Organising Jesus – part 1

Come February each year, many churches around the country encourage their people to take the month to pray and fast (albeit a partial fast). One year, when we came to this time, I’d had a bit of a tough few months and was set to get into the prayer and fasting, almost as if I was going to sort God out. It was like he’d lost focus and I was about to get him back on track. Needless to say, I had a bit of a revelation about this, and hence this chapter came into being.

Organising Jesus isn’t a new concept

One particular day, as I was reading along in John 6, I wasn’t thinking too deeply when a couple of verses jumped out at me and began to confirm some things I’d been hearing. In this passage was the story where Jesus had just performed the miracle of feeding 5,000 people. The crowd saw the miracle, and they believed he was the prophesied messiah (the prophet who is to come).

John 6:14-15 (NIV) “After the people saw the sign Jesus performed, they began to say, “Surely this is the Prophet who is to come into the world.” Jesus, knowing that they intended to come and make him king by force, withdrew again to a mountain by himself.”

They intended to come and make him king BY FORCE. What? I looked up the word ‘king’ in the Greek dictionary and it was Barsileus, meaning, leader of the people, prince-commander.

 To get what was going on here, we need to have a bit of an idea of what was going on in Palestine at the time. Palestine and Judea were under the colonial rule of the Roman Empire. The Jews didn’t much like the Romans who had overrun their land, and oppressed them with endless taxes. If you paid your taxes and kept out of trouble, you might survive all right, but if you put up any fuss, the Romans had an effective method of keeping the troublemakers under control—they would nail them to trees and crosses. There was a political group among the first-century Judean Jews called the Zealots. They had a reputation for being forceful and aggressive agitators, and their agenda was to overthrow the occupying Roman government. [1]

When the people saw the miracles that Jesus did, it seemed to confirm that he was the prophesied Messiah. This Scripture seems to indicate that they had begun to make plans to put Jesus in charge.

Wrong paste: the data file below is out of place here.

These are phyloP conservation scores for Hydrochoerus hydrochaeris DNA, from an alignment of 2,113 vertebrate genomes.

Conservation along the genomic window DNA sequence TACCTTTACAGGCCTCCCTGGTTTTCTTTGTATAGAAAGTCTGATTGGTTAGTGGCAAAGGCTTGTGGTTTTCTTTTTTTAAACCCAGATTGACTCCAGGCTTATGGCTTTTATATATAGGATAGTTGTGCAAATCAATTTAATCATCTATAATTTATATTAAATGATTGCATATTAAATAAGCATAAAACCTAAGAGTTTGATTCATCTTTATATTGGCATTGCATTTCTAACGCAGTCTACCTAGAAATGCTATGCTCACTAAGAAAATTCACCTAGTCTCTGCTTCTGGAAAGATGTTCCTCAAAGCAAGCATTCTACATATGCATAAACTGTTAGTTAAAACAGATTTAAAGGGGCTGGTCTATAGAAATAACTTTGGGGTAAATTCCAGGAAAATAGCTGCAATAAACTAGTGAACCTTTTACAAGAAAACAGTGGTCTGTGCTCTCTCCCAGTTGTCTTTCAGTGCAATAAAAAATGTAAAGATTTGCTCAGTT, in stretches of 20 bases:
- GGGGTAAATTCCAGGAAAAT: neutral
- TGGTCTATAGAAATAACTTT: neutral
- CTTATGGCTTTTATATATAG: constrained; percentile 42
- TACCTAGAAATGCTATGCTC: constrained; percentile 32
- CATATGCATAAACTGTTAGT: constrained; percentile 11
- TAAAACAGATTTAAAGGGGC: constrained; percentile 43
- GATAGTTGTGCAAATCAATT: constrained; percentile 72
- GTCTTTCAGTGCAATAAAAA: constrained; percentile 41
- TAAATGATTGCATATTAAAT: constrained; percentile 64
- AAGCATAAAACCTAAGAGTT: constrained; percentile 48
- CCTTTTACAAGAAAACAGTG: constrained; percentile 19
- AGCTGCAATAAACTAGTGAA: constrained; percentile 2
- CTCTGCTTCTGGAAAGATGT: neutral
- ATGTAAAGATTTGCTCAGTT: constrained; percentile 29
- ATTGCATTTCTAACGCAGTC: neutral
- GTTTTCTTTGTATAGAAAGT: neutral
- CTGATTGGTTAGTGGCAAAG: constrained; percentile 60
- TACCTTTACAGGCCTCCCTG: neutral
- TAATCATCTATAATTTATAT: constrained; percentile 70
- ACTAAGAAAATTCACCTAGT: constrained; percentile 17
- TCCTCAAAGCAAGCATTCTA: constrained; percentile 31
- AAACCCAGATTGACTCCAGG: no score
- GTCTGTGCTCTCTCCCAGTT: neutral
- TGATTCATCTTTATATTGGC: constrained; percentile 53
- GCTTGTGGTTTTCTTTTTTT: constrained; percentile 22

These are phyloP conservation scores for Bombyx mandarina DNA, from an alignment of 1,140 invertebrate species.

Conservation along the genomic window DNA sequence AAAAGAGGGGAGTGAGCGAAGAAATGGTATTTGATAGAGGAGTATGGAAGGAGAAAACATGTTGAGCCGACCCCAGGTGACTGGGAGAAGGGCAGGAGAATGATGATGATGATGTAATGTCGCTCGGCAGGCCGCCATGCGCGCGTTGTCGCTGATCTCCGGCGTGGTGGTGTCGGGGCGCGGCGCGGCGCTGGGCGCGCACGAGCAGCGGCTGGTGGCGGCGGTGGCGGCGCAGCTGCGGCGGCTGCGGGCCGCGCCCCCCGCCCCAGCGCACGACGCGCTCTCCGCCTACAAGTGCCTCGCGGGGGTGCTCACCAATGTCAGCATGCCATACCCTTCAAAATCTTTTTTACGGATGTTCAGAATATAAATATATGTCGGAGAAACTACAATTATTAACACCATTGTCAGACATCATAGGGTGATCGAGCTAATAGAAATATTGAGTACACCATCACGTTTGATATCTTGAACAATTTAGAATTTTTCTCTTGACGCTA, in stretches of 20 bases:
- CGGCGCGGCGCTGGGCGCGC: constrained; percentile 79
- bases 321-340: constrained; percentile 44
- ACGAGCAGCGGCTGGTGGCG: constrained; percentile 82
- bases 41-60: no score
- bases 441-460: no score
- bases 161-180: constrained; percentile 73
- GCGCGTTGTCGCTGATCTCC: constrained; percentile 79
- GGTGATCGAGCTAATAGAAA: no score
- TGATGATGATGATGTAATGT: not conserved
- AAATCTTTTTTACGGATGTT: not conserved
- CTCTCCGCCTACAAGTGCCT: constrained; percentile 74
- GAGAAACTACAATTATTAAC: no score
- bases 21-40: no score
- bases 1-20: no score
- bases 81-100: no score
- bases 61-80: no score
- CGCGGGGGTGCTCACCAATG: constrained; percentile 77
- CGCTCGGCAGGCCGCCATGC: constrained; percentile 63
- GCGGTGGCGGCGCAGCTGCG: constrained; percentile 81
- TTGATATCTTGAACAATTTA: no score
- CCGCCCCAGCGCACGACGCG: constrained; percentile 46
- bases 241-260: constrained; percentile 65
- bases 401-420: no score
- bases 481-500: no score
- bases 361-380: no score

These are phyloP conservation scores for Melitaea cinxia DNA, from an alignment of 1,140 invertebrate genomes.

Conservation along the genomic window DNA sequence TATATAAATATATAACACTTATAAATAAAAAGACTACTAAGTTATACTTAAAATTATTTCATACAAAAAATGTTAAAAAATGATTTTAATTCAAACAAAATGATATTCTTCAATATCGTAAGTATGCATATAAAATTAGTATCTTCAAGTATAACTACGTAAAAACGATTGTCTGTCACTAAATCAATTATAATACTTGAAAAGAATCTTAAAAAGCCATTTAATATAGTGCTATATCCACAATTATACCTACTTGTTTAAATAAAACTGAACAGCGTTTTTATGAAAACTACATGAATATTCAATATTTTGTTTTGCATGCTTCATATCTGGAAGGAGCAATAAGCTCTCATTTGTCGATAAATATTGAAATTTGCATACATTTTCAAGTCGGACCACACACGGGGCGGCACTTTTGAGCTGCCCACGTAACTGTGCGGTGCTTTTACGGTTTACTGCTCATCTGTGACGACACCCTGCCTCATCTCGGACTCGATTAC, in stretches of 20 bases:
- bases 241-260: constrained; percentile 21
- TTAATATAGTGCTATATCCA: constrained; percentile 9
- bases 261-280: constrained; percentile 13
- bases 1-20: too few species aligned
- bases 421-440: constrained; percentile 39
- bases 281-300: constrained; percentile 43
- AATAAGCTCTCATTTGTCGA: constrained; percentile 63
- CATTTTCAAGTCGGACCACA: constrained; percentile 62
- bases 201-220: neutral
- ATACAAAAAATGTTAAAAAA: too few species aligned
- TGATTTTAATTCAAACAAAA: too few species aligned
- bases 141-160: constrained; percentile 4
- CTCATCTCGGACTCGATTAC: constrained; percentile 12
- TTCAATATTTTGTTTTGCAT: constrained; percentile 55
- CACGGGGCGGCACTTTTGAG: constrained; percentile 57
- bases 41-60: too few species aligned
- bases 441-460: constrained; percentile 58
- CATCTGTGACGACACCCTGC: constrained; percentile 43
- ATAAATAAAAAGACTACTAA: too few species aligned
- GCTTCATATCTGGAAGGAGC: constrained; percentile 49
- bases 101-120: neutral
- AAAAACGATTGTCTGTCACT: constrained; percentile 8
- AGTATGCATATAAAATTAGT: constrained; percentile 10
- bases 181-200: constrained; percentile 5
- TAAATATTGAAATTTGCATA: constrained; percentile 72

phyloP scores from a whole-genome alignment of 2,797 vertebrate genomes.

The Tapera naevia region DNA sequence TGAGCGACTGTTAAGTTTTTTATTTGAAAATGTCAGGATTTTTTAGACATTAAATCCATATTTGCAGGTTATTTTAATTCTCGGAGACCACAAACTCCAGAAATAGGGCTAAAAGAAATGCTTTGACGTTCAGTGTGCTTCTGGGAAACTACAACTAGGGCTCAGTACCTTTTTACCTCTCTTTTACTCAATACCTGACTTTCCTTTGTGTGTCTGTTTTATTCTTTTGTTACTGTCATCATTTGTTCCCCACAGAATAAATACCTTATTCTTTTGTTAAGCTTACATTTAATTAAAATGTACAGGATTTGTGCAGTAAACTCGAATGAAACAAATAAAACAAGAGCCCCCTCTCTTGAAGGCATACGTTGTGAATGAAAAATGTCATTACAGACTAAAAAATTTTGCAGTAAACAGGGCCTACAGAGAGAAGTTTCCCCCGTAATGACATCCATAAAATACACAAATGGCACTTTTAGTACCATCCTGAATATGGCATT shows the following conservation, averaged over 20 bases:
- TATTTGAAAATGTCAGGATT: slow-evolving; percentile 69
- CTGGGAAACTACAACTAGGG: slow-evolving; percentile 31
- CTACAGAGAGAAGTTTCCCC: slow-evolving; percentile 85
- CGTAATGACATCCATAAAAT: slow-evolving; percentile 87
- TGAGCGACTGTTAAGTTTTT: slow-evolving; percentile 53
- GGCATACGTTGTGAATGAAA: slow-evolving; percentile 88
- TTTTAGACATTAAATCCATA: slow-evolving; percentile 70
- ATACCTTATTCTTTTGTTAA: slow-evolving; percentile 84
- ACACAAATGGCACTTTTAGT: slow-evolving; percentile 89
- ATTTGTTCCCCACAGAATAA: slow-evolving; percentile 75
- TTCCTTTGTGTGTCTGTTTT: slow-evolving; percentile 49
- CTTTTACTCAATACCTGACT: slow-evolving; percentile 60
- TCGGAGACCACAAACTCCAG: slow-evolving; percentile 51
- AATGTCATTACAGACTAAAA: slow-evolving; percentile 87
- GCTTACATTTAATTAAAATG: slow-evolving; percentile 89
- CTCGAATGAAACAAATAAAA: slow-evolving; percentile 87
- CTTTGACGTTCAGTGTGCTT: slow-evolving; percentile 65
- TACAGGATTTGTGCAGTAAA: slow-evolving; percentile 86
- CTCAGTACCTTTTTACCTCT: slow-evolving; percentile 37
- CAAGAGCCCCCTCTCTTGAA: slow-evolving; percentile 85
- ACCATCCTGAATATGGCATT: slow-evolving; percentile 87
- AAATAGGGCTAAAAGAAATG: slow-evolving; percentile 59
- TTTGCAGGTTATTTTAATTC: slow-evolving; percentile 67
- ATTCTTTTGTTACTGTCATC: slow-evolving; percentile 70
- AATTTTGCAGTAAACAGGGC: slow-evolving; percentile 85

He’s here. He can lead our forces and we can finally get rid of these pesky Romans.

 But it was an aggressive political charge to take control, and win back their own country and their own lives. The Jews hated the gentiles, and they believed violence was the way to root them out and destroy them.

“Jesus, knowing that they intended to come and make him king by force…”

He understood their thinking and withdrew. He simply disappeared so they couldn’t find him, and one might ask the question, why? They were all behind him as the leader of the movement. This was a good opportunity if you want to get stuff done, to have a following who will support you.

The thing is, Jesus was already the King of kings. He knew that the job would be done as the Father had planned. The victory would be won and the authority given just how his Father had designed.

Jesus was already the King of kings. He knew the job would be done as the Father had planned.

The Jews of the day wanted to deal with the Roman oppressors—they wanted Jesus to do what they wanted done. But if they had succeeded and that had been the sum total of what Jesus the Messiah had come to do, then who would then deal with the oppressors that followed in history: The Barbarians, the Nordic invaders, the Saxon invaders, the Norman invaders, the slave traders, the colonial invaders, the Nazis, Joseph Kony, Idi Amin, the Khmar Rouge, Isis and the list continues to grow?

The problem Jesus Christ came to deal with was not a political or social oppressor. He came to deal with the lost and sinful hearts of humankind—not just for that time period, but FOREVER. His Kingdom was not ever going to be a throne in Jerusalem or Rome. It was always about him setting up His throne in your heart, and mine, across the ages.

For this, he didn’t need to become part of an aggressive, violent political movement. For this, he needed to yield to the plan of the Father.